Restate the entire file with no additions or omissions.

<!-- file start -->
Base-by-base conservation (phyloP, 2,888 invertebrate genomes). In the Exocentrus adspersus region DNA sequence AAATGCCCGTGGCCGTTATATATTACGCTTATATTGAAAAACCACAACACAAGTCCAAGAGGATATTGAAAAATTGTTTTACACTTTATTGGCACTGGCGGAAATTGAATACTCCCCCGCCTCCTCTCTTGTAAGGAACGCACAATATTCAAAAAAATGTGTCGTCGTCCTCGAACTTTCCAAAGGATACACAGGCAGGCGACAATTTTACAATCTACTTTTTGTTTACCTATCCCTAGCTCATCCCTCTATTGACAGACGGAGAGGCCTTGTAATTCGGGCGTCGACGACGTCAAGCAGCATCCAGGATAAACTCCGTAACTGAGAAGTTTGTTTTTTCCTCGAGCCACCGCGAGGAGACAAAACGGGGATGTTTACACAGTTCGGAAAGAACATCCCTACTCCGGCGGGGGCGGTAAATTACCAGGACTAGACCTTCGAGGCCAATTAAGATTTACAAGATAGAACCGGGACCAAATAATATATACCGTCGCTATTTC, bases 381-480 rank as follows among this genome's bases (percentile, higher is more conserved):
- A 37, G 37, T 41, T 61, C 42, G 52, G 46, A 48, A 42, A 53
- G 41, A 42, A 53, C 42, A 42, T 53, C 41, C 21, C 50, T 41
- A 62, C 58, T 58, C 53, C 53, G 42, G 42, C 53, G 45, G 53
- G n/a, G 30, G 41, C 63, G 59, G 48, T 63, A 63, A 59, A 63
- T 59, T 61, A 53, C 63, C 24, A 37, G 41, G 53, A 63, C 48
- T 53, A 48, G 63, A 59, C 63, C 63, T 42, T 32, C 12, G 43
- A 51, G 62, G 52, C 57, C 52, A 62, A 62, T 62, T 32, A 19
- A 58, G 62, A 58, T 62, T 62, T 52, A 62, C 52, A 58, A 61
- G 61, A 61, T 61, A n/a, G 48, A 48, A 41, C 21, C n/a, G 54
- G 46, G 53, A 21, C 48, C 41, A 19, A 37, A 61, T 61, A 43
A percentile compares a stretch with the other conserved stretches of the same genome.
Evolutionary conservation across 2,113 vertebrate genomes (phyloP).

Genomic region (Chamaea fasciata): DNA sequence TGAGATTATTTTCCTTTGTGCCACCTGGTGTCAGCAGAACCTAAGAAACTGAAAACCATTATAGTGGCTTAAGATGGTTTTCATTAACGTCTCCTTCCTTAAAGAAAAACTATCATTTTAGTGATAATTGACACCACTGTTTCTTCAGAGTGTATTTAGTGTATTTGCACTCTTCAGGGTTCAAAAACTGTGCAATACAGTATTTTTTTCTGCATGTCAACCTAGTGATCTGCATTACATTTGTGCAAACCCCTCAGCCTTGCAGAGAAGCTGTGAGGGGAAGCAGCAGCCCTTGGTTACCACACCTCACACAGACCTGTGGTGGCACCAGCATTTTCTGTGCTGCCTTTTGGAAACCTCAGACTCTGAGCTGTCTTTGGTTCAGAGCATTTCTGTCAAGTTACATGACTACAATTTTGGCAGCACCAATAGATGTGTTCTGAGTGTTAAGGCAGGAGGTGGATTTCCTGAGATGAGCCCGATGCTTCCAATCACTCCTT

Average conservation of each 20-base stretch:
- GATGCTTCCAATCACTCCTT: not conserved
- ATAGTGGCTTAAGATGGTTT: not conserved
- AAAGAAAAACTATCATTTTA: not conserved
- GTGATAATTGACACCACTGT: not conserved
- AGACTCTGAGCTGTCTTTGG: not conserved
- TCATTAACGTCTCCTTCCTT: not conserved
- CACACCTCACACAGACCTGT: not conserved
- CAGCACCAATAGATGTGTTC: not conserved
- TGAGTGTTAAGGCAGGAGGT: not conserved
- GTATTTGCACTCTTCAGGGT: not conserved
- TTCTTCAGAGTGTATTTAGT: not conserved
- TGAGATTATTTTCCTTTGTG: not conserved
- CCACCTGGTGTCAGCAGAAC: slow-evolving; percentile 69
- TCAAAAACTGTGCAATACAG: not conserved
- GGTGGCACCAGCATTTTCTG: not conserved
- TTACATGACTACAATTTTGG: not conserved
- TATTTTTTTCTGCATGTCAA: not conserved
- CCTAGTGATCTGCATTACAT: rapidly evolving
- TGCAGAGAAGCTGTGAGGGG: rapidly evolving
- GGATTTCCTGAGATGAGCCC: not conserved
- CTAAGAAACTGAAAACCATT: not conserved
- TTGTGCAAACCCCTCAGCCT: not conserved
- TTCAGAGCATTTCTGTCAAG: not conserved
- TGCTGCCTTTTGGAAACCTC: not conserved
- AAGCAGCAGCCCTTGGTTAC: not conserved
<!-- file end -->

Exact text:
Base-by-base conservation (phyloP, 2,888 invertebrate genomes). In the Exocentrus adspersus region DNA sequence AAATGCCCGTGGCCGTTATATATTACGCTTATATTGAAAAACCACAACACAAGTCCAAGAGGATATTGAAAAATTGTTTTACACTTTATTGGCACTGGCGGAAATTGAATACTCCCCCGCCTCCTCTCTTGTAAGGAACGCACAATATTCAAAAAAATGTGTCGTCGTCCTCGAACTTTCCAAAGGATACACAGGCAGGCGACAATTTTACAATCTACTTTTTGTTTACCTATCCCTAGCTCATCCCTCTATTGACAGACGGAGAGGCCTTGTAATTCGGGCGTCGACGACGTCAAGCAGCATCCAGGATAAACTCCGTAACTGAGAAGTTTGTTTTTTCCTCGAGCCACCGCGAGGAGACAAAACGGGGATGTTTACACAGTTCGGAAAGAACATCCCTACTCCGGCGGGGGCGGTAAATTACCAGGACTAGACCTTCGAGGCCAATTAAGATTTACAAGATAGAACCGGGACCAAATAATATATACCGTCGCTATTTC, bases 381-480 rank as follows among this genome's bases (percentile, higher is more conserved):
- A 37, G 37, T 41, T 61, C 42, G 52, G 46, A 48, A 42, A 53
- G 41, A 42, A 53, C 42, A 42, T 53, C 41, C 21, C 50, T 41
- A 62, C 58, T 58, C 53, C 53, G 42, G 42, C 53, G 45, G 53
- G n/a, G 30, G 41, C 63, G 59, G 48, T 63, A 63, A 59, A 63
- T 59, T 61, A 53, C 63, C 24, A 37, G 41, G 53, A 63, C 48
- T 53, A 48, G 63, A 59, C 63, C 63, T 42, T 32, C 12, G 43
- A 51, G 62, G 52, C 57, C 52, A 62, A 62, T 62, T 32, A 19
- A 58, G 62, A 58, T 62, T 62, T 52, A 62, C 52, A 58, A 61
- G 61, A 61, T 61, A n/a, G 48, A 48, A 41, C 21, C n/a, G 54
- G 46, G 53, A 21, C 48, C 41, A 19, A 37, A 61, T 61, A 43
A percentile compares a stretch with the other conserved stretches of the same genome.
Evolutionary conservation across 2,113 vertebrate genomes (phyloP).

Genomic region (Chamaea fasciata): DNA sequence TGAGATTATTTTCCTTTGTGCCACCTGGTGTCAGCAGAACCTAAGAAACTGAAAACCATTATAGTGGCTTAAGATGGTTTTCATTAACGTCTCCTTCCTTAAAGAAAAACTATCATTTTAGTGATAATTGACACCACTGTTTCTTCAGAGTGTATTTAGTGTATTTGCACTCTTCAGGGTTCAAAAACTGTGCAATACAGTATTTTTTTCTGCATGTCAACCTAGTGATCTGCATTACATTTGTGCAAACCCCTCAGCCTTGCAGAGAAGCTGTGAGGGGAAGCAGCAGCCCTTGGTTACCACACCTCACACAGACCTGTGGTGGCACCAGCATTTTCTGTGCTGCCTTTTGGAAACCTCAGACTCTGAGCTGTCTTTGGTTCAGAGCATTTCTGTCAAGTTACATGACTACAATTTTGGCAGCACCAATAGATGTGTTCTGAGTGTTAAGGCAGGAGGTGGATTTCCTGAGATGAGCCCGATGCTTCCAATCACTCCTT

Average conservation of each 20-base stretch:
- GATGCTTCCAATCACTCCTT: not conserved
- ATAGTGGCTTAAGATGGTTT: not conserved
- AAAGAAAAACTATCATTTTA: not conserved
- GTGATAATTGACACCACTGT: not conserved
- AGACTCTGAGCTGTCTTTGG: not conserved
- TCATTAACGTCTCCTTCCTT: not conserved
- CACACCTCACACAGACCTGT: not conserved
- CAGCACCAATAGATGTGTTC: not conserved
- TGAGTGTTAAGGCAGGAGGT: not conserved
- GTATTTGCACTCTTCAGGGT: not conserved
- TTCTTCAGAGTGTATTTAGT: not conserved
- TGAGATTATTTTCCTTTGTG: not conserved
- CCACCTGGTGTCAGCAGAAC: slow-evolving; percentile 69
- TCAAAAACTGTGCAATACAG: not conserved
- GGTGGCACCAGCATTTTCTG: not conserved
- TTACATGACTACAATTTTGG: not conserved
- TATTTTTTTCTGCATGTCAA: not conserved
- CCTAGTGATCTGCATTACAT: rapidly evolving
- TGCAGAGAAGCTGTGAGGGG: rapidly evolving
- GGATTTCCTGAGATGAGCCC: not conserved
- CTAAGAAACTGAAAACCATT: not conserved
- TTGTGCAAACCCCTCAGCCT: not conserved
- TTCAGAGCATTTCTGTCAAG: not conserved
- TGCTGCCTTTTGGAAACCTC: not conserved
- AAGCAGCAGCCCTTGGTTAC: not conserved